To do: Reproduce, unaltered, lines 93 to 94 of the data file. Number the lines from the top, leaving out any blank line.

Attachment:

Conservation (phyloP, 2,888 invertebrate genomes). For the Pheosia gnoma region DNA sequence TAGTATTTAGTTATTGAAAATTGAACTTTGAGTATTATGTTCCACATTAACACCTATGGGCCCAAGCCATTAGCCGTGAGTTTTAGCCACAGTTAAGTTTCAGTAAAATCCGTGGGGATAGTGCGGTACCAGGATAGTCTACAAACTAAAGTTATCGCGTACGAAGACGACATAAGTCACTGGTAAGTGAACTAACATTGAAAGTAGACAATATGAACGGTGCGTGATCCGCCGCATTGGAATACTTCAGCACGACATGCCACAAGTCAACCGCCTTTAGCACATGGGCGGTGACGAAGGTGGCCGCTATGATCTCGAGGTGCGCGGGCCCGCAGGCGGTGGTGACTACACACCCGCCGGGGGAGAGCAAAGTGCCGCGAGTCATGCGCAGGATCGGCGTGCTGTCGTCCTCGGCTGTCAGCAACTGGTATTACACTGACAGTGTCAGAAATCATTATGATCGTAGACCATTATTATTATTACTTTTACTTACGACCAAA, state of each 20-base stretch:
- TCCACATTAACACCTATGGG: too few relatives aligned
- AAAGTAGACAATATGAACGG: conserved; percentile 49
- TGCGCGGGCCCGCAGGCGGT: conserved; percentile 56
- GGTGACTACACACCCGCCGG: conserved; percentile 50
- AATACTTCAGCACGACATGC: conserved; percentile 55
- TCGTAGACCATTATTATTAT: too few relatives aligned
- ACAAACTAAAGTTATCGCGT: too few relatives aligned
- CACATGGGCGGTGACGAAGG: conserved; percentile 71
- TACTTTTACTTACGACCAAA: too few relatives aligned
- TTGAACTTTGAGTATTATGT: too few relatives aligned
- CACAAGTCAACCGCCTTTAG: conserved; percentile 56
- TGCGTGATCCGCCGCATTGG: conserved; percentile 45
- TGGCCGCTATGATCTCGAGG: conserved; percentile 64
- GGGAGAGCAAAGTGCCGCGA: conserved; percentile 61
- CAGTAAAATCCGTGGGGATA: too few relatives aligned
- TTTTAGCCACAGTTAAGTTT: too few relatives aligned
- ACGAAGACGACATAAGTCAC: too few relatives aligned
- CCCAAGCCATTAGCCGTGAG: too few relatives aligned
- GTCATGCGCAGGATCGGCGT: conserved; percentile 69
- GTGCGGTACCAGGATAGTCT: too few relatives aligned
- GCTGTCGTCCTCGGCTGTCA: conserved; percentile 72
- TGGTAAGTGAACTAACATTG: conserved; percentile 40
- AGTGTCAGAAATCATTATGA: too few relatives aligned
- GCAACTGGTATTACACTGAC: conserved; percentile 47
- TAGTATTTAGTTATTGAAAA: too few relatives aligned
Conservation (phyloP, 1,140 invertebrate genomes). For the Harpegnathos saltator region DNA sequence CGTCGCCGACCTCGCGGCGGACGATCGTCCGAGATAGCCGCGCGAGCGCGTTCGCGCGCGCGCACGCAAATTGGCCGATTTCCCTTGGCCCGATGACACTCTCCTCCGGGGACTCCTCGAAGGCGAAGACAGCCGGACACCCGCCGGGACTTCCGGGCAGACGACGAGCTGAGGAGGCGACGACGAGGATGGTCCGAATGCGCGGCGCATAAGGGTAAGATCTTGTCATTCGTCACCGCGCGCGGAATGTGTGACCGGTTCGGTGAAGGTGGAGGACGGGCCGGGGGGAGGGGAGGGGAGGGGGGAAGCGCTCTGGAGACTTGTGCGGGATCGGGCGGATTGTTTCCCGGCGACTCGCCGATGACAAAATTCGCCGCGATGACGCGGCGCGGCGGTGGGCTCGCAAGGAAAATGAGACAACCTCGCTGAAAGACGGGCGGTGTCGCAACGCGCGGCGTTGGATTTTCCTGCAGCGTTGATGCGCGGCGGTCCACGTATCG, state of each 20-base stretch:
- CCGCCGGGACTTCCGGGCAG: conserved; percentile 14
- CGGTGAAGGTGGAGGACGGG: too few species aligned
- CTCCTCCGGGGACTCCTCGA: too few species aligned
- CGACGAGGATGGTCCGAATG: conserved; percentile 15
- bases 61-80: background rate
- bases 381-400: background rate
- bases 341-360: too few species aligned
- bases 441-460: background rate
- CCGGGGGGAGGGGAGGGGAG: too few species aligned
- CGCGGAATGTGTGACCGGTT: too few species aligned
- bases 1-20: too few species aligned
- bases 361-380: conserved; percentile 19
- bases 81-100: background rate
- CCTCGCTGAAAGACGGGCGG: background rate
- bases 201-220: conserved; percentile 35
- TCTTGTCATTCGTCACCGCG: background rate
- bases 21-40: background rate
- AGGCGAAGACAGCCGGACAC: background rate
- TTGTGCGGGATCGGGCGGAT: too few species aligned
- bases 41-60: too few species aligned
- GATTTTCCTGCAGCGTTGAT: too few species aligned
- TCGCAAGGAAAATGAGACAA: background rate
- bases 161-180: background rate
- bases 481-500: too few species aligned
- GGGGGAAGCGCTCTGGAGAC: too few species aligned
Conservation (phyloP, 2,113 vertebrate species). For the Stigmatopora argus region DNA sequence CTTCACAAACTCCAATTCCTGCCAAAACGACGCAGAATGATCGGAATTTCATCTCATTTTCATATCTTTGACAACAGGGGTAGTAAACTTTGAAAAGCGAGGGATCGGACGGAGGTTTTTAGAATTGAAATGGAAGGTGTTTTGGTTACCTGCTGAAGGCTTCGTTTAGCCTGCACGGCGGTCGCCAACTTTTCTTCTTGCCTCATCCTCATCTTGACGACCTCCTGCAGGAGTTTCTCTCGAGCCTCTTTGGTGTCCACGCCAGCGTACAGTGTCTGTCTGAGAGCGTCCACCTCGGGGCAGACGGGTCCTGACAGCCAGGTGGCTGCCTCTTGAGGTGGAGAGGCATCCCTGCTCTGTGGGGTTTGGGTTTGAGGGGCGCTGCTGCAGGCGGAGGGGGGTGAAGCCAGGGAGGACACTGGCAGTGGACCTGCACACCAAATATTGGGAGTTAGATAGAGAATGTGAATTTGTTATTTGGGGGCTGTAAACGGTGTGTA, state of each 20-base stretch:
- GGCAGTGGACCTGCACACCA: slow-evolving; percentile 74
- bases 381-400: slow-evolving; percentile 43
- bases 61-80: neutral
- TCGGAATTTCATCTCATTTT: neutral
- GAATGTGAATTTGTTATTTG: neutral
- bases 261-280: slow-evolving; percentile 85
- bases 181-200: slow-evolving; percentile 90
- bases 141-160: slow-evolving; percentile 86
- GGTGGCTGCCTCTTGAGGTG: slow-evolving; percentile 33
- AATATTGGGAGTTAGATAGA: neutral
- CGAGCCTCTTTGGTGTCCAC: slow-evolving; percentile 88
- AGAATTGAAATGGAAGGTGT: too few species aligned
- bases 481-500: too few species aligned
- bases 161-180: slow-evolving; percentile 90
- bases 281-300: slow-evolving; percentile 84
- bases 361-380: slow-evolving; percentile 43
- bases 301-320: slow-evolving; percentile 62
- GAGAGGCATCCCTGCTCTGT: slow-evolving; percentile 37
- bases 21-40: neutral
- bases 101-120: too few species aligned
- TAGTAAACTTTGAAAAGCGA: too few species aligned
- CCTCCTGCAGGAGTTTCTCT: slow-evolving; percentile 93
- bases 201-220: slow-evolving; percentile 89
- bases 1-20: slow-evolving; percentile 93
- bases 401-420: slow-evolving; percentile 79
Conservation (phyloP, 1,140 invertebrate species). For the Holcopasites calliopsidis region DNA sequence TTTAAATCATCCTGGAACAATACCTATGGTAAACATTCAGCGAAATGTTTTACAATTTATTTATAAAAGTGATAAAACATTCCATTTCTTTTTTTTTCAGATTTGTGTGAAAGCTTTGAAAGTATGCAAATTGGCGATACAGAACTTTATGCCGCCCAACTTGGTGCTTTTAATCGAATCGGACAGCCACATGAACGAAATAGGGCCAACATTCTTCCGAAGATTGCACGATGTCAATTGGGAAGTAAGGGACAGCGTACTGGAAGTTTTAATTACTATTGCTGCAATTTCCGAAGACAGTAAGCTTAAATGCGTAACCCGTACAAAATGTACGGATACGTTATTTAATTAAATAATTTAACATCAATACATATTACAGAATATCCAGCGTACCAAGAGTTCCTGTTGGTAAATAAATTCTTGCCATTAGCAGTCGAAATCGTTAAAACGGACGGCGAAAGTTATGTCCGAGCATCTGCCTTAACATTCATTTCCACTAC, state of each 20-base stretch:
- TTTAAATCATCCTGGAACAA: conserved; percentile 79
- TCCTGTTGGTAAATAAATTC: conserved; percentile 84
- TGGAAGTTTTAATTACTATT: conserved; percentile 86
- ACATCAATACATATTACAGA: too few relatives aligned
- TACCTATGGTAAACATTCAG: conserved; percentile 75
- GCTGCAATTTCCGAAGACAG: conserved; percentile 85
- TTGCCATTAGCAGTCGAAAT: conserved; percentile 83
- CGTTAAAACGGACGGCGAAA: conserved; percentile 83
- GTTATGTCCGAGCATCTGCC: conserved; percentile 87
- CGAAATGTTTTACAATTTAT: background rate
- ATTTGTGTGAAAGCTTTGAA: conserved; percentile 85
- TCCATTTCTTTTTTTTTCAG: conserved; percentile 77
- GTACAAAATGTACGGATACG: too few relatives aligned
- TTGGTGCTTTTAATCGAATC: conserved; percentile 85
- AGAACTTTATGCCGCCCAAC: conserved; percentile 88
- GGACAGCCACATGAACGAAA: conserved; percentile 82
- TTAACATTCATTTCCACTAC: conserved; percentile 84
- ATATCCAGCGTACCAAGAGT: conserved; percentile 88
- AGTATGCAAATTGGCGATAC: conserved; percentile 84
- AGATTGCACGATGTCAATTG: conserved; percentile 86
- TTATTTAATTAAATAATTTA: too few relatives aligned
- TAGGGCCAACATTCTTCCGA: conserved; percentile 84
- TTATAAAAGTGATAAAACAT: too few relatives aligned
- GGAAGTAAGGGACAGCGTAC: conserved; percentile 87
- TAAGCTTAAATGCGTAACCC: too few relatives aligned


- TTGGTGCTTTTAATCGAATC: conserved; percentile 85
- AGAACTTTATGCCGCCCAAC: conserved; percentile 88